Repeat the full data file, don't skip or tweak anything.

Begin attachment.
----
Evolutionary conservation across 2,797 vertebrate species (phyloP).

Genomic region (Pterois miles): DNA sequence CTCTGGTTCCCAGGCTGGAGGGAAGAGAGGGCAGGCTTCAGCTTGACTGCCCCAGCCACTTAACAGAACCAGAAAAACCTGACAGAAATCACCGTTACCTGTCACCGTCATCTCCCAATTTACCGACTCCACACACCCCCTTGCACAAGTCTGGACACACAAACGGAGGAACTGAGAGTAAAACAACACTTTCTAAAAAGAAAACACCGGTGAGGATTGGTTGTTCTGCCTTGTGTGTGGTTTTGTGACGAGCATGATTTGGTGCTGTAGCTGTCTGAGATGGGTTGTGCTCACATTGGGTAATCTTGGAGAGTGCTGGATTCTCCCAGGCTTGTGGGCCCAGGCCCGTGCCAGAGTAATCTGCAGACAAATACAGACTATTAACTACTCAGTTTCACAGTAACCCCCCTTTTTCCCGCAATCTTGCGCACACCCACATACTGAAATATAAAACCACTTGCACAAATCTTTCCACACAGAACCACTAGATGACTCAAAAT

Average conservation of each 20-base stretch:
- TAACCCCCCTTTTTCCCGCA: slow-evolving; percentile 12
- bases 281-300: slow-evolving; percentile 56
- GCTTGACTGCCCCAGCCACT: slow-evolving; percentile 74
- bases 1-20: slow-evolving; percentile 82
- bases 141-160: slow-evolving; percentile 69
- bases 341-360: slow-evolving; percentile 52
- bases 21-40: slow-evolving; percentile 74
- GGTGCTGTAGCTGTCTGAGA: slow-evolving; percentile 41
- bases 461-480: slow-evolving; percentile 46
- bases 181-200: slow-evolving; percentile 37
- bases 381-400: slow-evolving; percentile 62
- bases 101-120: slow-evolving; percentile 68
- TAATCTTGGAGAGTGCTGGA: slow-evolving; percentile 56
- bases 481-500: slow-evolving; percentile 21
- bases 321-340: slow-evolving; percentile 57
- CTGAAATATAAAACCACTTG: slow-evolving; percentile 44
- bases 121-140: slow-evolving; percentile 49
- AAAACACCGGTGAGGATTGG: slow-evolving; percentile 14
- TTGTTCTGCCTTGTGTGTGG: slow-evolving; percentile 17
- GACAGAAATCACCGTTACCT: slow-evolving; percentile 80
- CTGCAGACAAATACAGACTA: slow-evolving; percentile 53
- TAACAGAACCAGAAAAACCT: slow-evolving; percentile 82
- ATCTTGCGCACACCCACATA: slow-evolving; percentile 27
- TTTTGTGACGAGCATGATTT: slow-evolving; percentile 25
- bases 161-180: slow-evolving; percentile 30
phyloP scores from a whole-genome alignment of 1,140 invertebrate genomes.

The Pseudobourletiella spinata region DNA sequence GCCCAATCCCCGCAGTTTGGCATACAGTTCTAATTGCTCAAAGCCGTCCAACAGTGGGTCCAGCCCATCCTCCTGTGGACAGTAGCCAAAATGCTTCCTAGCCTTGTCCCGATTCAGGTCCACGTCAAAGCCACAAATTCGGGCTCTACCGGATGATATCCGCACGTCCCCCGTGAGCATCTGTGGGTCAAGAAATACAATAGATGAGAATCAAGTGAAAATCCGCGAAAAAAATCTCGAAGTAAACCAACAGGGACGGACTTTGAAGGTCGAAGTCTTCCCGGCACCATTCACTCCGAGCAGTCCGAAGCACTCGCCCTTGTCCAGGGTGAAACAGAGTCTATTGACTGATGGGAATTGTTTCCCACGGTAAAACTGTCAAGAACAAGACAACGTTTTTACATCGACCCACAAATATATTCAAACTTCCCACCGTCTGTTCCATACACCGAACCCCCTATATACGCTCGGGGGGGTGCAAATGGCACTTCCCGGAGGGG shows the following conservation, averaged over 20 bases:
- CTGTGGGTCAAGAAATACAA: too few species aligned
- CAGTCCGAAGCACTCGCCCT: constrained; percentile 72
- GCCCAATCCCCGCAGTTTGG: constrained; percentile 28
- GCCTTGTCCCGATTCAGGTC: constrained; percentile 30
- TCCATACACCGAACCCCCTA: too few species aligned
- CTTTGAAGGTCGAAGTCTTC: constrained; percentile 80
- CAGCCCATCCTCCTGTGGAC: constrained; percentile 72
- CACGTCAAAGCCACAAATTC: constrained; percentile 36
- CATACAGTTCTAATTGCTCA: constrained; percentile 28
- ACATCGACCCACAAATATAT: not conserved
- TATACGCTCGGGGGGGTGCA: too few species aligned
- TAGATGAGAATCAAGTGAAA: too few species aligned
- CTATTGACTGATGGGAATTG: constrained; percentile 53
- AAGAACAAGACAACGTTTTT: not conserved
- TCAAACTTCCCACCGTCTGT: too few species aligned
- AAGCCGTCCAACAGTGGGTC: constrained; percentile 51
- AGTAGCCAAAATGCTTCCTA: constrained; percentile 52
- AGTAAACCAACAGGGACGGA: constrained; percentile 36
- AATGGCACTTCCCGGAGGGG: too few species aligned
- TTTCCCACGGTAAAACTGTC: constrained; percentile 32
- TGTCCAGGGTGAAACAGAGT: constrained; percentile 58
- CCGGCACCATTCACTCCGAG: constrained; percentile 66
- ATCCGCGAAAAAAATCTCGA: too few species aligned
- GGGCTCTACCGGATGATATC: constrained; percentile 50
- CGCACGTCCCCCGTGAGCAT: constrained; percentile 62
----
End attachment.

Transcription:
Evolutionary conservation across 2,797 vertebrate species (phyloP).

Genomic region (Pterois miles): DNA sequence CTCTGGTTCCCAGGCTGGAGGGAAGAGAGGGCAGGCTTCAGCTTGACTGCCCCAGCCACTTAACAGAACCAGAAAAACCTGACAGAAATCACCGTTACCTGTCACCGTCATCTCCCAATTTACCGACTCCACACACCCCCTTGCACAAGTCTGGACACACAAACGGAGGAACTGAGAGTAAAACAACACTTTCTAAAAAGAAAACACCGGTGAGGATTGGTTGTTCTGCCTTGTGTGTGGTTTTGTGACGAGCATGATTTGGTGCTGTAGCTGTCTGAGATGGGTTGTGCTCACATTGGGTAATCTTGGAGAGTGCTGGATTCTCCCAGGCTTGTGGGCCCAGGCCCGTGCCAGAGTAATCTGCAGACAAATACAGACTATTAACTACTCAGTTTCACAGTAACCCCCCTTTTTCCCGCAATCTTGCGCACACCCACATACTGAAATATAAAACCACTTGCACAAATCTTTCCACACAGAACCACTAGATGACTCAAAAT

Average conservation of each 20-base stretch:
- TAACCCCCCTTTTTCCCGCA: slow-evolving; percentile 12
- bases 281-300: slow-evolving; percentile 56
- GCTTGACTGCCCCAGCCACT: slow-evolving; percentile 74
- bases 1-20: slow-evolving; percentile 82
- bases 141-160: slow-evolving; percentile 69
- bases 341-360: slow-evolving; percentile 52
- bases 21-40: slow-evolving; percentile 74
- GGTGCTGTAGCTGTCTGAGA: slow-evolving; percentile 41
- bases 461-480: slow-evolving; percentile 46
- bases 181-200: slow-evolving; percentile 37
- bases 381-400: slow-evolving; percentile 62
- bases 101-120: slow-evolving; percentile 68
- TAATCTTGGAGAGTGCTGGA: slow-evolving; percentile 56
- bases 481-500: slow-evolving; percentile 21
- bases 321-340: slow-evolving; percentile 57
- CTGAAATATAAAACCACTTG: slow-evolving; percentile 44
- bases 121-140: slow-evolving; percentile 49
- AAAACACCGGTGAGGATTGG: slow-evolving; percentile 14
- TTGTTCTGCCTTGTGTGTGG: slow-evolving; percentile 17
- GACAGAAATCACCGTTACCT: slow-evolving; percentile 80
- CTGCAGACAAATACAGACTA: slow-evolving; percentile 53
- TAACAGAACCAGAAAAACCT: slow-evolving; percentile 82
- ATCTTGCGCACACCCACATA: slow-evolving; percentile 27
- TTTTGTGACGAGCATGATTT: slow-evolving; percentile 25
- bases 161-180: slow-evolving; percentile 30
phyloP scores from a whole-genome alignment of 1,140 invertebrate genomes.

The Pseudobourletiella spinata region DNA sequence GCCCAATCCCCGCAGTTTGGCATACAGTTCTAATTGCTCAAAGCCGTCCAACAGTGGGTCCAGCCCATCCTCCTGTGGACAGTAGCCAAAATGCTTCCTAGCCTTGTCCCGATTCAGGTCCACGTCAAAGCCACAAATTCGGGCTCTACCGGATGATATCCGCACGTCCCCCGTGAGCATCTGTGGGTCAAGAAATACAATAGATGAGAATCAAGTGAAAATCCGCGAAAAAAATCTCGAAGTAAACCAACAGGGACGGACTTTGAAGGTCGAAGTCTTCCCGGCACCATTCACTCCGAGCAGTCCGAAGCACTCGCCCTTGTCCAGGGTGAAACAGAGTCTATTGACTGATGGGAATTGTTTCCCACGGTAAAACTGTCAAGAACAAGACAACGTTTTTACATCGACCCACAAATATATTCAAACTTCCCACCGTCTGTTCCATACACCGAACCCCCTATATACGCTCGGGGGGGTGCAAATGGCACTTCCCGGAGGGG shows the following conservation, averaged over 20 bases:
- CTGTGGGTCAAGAAATACAA: too few species aligned
- CAGTCCGAAGCACTCGCCCT: constrained; percentile 72
- GCCCAATCCCCGCAGTTTGG: constrained; percentile 28
- GCCTTGTCCCGATTCAGGTC: constrained; percentile 30
- TCCATACACCGAACCCCCTA: too few species aligned
- CTTTGAAGGTCGAAGTCTTC: constrained; percentile 80
- CAGCCCATCCTCCTGTGGAC: constrained; percentile 72
- CACGTCAAAGCCACAAATTC: constrained; percentile 36
- CATACAGTTCTAATTGCTCA: constrained; percentile 28
- ACATCGACCCACAAATATAT: not conserved
- TATACGCTCGGGGGGGTGCA: too few species aligned
- TAGATGAGAATCAAGTGAAA: too few species aligned
- CTATTGACTGATGGGAATTG: constrained; percentile 53
- AAGAACAAGACAACGTTTTT: not conserved
- TCAAACTTCCCACCGTCTGT: too few species aligned
- AAGCCGTCCAACAGTGGGTC: constrained; percentile 51
- AGTAGCCAAAATGCTTCCTA: constrained; percentile 52
- AGTAAACCAACAGGGACGGA: constrained; percentile 36
- AATGGCACTTCCCGGAGGGG: too few species aligned
- TTTCCCACGGTAAAACTGTC: constrained; percentile 32
- TGTCCAGGGTGAAACAGAGT: constrained; percentile 58
- CCGGCACCATTCACTCCGAG: constrained; percentile 66
- ATCCGCGAAAAAAATCTCGA: too few species aligned
- GGGCTCTACCGGATGATATC: constrained; percentile 50
- CGCACGTCCCCCGTGAGCAT: constrained; percentile 62